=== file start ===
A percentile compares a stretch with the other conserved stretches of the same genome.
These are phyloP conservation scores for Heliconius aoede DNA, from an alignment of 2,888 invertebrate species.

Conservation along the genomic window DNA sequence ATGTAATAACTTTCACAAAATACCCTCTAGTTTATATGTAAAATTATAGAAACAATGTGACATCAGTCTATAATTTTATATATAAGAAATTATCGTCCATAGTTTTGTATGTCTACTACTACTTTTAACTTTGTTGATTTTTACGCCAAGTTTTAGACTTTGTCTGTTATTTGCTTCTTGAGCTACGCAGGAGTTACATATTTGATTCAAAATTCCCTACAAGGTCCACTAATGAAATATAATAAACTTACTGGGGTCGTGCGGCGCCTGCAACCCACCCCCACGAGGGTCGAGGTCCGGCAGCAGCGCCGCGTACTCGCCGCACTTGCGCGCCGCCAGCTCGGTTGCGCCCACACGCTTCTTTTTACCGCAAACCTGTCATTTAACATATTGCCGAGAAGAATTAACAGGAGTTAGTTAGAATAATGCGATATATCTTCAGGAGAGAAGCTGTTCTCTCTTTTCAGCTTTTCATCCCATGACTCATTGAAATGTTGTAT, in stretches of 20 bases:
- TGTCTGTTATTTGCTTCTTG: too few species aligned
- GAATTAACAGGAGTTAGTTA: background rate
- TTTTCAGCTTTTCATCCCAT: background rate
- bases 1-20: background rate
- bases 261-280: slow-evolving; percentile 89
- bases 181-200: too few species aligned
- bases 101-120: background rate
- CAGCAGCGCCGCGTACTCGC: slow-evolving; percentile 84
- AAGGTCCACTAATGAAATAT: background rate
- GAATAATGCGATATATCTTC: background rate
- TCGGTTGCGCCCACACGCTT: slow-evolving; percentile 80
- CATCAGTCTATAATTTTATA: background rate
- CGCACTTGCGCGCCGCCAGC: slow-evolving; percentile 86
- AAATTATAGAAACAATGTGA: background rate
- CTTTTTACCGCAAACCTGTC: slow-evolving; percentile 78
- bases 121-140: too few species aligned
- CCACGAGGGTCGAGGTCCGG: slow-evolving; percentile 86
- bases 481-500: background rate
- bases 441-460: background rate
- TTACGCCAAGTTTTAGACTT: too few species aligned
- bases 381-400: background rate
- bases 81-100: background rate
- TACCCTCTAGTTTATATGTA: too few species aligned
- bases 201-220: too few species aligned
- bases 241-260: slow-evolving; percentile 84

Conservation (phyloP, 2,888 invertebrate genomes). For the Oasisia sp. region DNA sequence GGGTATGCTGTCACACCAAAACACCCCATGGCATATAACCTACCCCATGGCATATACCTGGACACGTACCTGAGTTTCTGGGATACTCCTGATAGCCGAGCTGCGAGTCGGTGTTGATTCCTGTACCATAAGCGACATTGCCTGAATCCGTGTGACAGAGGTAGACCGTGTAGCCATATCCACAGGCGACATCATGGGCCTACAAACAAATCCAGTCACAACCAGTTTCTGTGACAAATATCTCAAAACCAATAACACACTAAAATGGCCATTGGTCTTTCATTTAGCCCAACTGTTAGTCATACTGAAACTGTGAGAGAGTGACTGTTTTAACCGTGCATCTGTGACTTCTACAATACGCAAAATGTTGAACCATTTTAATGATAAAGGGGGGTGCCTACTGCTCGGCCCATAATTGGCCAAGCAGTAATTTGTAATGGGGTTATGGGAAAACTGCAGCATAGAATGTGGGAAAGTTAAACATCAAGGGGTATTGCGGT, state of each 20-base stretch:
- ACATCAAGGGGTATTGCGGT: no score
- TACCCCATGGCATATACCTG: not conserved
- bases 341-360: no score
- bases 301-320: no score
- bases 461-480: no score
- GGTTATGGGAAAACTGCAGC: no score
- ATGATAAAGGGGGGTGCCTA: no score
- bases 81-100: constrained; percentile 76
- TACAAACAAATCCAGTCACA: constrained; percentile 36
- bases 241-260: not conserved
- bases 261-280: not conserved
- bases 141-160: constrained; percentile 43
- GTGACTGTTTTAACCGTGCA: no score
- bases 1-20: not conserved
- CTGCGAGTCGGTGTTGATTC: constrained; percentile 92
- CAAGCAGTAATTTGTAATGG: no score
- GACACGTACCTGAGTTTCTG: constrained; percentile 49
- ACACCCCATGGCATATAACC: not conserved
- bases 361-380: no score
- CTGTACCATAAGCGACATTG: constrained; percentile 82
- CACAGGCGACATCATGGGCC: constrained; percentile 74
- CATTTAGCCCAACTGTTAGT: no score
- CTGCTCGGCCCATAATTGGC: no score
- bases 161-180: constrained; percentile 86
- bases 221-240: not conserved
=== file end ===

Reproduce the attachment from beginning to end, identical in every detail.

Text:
A percentile compares a stretch with the other conserved stretches of the same genome.
These are phyloP conservation scores for Heliconius aoede DNA, from an alignment of 2,888 invertebrate species.

Conservation along the genomic window DNA sequence ATGTAATAACTTTCACAAAATACCCTCTAGTTTATATGTAAAATTATAGAAACAATGTGACATCAGTCTATAATTTTATATATAAGAAATTATCGTCCATAGTTTTGTATGTCTACTACTACTTTTAACTTTGTTGATTTTTACGCCAAGTTTTAGACTTTGTCTGTTATTTGCTTCTTGAGCTACGCAGGAGTTACATATTTGATTCAAAATTCCCTACAAGGTCCACTAATGAAATATAATAAACTTACTGGGGTCGTGCGGCGCCTGCAACCCACCCCCACGAGGGTCGAGGTCCGGCAGCAGCGCCGCGTACTCGCCGCACTTGCGCGCCGCCAGCTCGGTTGCGCCCACACGCTTCTTTTTACCGCAAACCTGTCATTTAACATATTGCCGAGAAGAATTAACAGGAGTTAGTTAGAATAATGCGATATATCTTCAGGAGAGAAGCTGTTCTCTCTTTTCAGCTTTTCATCCCATGACTCATTGAAATGTTGTAT, in stretches of 20 bases:
- TGTCTGTTATTTGCTTCTTG: too few species aligned
- GAATTAACAGGAGTTAGTTA: background rate
- TTTTCAGCTTTTCATCCCAT: background rate
- bases 1-20: background rate
- bases 261-280: slow-evolving; percentile 89
- bases 181-200: too few species aligned
- bases 101-120: background rate
- CAGCAGCGCCGCGTACTCGC: slow-evolving; percentile 84
- AAGGTCCACTAATGAAATAT: background rate
- GAATAATGCGATATATCTTC: background rate
- TCGGTTGCGCCCACACGCTT: slow-evolving; percentile 80
- CATCAGTCTATAATTTTATA: background rate
- CGCACTTGCGCGCCGCCAGC: slow-evolving; percentile 86
- AAATTATAGAAACAATGTGA: background rate
- CTTTTTACCGCAAACCTGTC: slow-evolving; percentile 78
- bases 121-140: too few species aligned
- CCACGAGGGTCGAGGTCCGG: slow-evolving; percentile 86
- bases 481-500: background rate
- bases 441-460: background rate
- TTACGCCAAGTTTTAGACTT: too few species aligned
- bases 381-400: background rate
- bases 81-100: background rate
- TACCCTCTAGTTTATATGTA: too few species aligned
- bases 201-220: too few species aligned
- bases 241-260: slow-evolving; percentile 84

Conservation (phyloP, 2,888 invertebrate genomes). For the Oasisia sp. region DNA sequence GGGTATGCTGTCACACCAAAACACCCCATGGCATATAACCTACCCCATGGCATATACCTGGACACGTACCTGAGTTTCTGGGATACTCCTGATAGCCGAGCTGCGAGTCGGTGTTGATTCCTGTACCATAAGCGACATTGCCTGAATCCGTGTGACAGAGGTAGACCGTGTAGCCATATCCACAGGCGACATCATGGGCCTACAAACAAATCCAGTCACAACCAGTTTCTGTGACAAATATCTCAAAACCAATAACACACTAAAATGGCCATTGGTCTTTCATTTAGCCCAACTGTTAGTCATACTGAAACTGTGAGAGAGTGACTGTTTTAACCGTGCATCTGTGACTTCTACAATACGCAAAATGTTGAACCATTTTAATGATAAAGGGGGGTGCCTACTGCTCGGCCCATAATTGGCCAAGCAGTAATTTGTAATGGGGTTATGGGAAAACTGCAGCATAGAATGTGGGAAAGTTAAACATCAAGGGGTATTGCGGT, state of each 20-base stretch:
- ACATCAAGGGGTATTGCGGT: no score
- TACCCCATGGCATATACCTG: not conserved
- bases 341-360: no score
- bases 301-320: no score
- bases 461-480: no score
- GGTTATGGGAAAACTGCAGC: no score
- ATGATAAAGGGGGGTGCCTA: no score
- bases 81-100: constrained; percentile 76
- TACAAACAAATCCAGTCACA: constrained; percentile 36
- bases 241-260: not conserved
- bases 261-280: not conserved
- bases 141-160: constrained; percentile 43
- GTGACTGTTTTAACCGTGCA: no score
- bases 1-20: not conserved
- CTGCGAGTCGGTGTTGATTC: constrained; percentile 92
- CAAGCAGTAATTTGTAATGG: no score
- GACACGTACCTGAGTTTCTG: constrained; percentile 49
- ACACCCCATGGCATATAACC: not conserved
- bases 361-380: no score
- CTGTACCATAAGCGACATTG: constrained; percentile 82
- CACAGGCGACATCATGGGCC: constrained; percentile 74
- CATTTAGCCCAACTGTTAGT: no score
- CTGCTCGGCCCATAATTGGC: no score
- bases 161-180: constrained; percentile 86
- bases 221-240: not conserved